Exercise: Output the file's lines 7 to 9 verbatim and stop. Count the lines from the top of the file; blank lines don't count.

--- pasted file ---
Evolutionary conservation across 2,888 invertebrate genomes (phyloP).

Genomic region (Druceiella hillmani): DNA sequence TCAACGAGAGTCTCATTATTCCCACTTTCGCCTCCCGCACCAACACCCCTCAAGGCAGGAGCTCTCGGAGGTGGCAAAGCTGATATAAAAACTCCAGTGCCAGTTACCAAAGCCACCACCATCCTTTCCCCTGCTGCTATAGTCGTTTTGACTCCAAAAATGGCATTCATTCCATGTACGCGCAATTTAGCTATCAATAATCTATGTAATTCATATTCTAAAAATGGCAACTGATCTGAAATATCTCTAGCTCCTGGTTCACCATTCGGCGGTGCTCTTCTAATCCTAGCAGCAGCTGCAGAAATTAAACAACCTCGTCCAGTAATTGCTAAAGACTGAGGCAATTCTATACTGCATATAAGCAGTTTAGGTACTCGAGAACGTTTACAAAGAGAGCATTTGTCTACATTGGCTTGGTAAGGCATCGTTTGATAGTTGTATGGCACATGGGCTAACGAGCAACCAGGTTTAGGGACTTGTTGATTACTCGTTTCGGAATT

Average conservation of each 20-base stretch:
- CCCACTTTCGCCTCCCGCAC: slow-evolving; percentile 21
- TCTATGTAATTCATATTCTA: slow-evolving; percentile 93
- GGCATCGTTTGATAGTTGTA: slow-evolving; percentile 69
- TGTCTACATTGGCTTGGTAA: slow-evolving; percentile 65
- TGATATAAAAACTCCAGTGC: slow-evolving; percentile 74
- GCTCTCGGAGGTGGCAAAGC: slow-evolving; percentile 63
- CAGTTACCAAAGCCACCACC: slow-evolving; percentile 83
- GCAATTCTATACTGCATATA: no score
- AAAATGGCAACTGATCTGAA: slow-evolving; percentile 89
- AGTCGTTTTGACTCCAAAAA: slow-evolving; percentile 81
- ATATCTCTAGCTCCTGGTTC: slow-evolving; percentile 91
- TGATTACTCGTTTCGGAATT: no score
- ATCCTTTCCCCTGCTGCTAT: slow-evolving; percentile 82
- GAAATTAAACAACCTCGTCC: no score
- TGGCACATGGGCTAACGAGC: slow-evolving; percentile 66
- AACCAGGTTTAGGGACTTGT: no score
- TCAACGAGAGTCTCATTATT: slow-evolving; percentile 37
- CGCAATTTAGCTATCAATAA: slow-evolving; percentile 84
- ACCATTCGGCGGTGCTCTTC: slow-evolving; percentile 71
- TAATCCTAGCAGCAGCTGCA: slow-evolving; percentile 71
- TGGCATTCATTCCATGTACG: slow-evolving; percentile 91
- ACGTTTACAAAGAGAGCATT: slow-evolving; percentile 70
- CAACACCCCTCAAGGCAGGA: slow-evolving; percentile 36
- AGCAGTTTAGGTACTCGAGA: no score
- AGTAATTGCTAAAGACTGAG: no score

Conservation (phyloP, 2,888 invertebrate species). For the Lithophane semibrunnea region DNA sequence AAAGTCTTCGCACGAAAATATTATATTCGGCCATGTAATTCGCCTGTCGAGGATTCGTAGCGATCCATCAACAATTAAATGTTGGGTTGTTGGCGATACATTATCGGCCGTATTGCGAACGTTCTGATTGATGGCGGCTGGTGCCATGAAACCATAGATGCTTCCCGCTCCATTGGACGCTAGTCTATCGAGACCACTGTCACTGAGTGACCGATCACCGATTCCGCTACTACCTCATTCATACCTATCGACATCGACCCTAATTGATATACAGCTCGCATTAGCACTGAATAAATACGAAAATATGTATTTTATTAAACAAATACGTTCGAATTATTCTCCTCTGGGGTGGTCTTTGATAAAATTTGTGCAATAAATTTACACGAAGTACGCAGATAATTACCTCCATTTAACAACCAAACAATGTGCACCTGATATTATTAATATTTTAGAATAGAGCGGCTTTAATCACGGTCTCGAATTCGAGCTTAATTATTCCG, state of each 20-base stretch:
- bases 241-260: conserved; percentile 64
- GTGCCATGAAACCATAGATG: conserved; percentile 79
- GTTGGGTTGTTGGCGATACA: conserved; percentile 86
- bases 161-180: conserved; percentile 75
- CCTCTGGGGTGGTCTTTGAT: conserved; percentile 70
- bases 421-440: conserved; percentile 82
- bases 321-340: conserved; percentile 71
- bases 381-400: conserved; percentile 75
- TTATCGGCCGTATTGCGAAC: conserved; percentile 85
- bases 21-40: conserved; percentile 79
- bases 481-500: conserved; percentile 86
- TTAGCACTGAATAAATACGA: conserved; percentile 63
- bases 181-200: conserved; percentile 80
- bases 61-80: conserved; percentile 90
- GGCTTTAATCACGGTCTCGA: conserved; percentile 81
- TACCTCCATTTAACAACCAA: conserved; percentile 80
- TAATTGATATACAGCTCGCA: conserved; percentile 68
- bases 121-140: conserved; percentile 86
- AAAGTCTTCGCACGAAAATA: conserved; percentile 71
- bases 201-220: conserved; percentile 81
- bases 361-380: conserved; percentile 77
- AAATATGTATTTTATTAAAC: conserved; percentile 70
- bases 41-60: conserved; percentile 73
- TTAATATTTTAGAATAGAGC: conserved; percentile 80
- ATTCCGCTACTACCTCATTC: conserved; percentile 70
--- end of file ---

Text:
- TGTCTACATTGGCTTGGTAA: slow-evolving; percentile 65
- TGATATAAAAACTCCAGTGC: slow-evolving; percentile 74
- GCTCTCGGAGGTGGCAAAGC: slow-evolving; percentile 63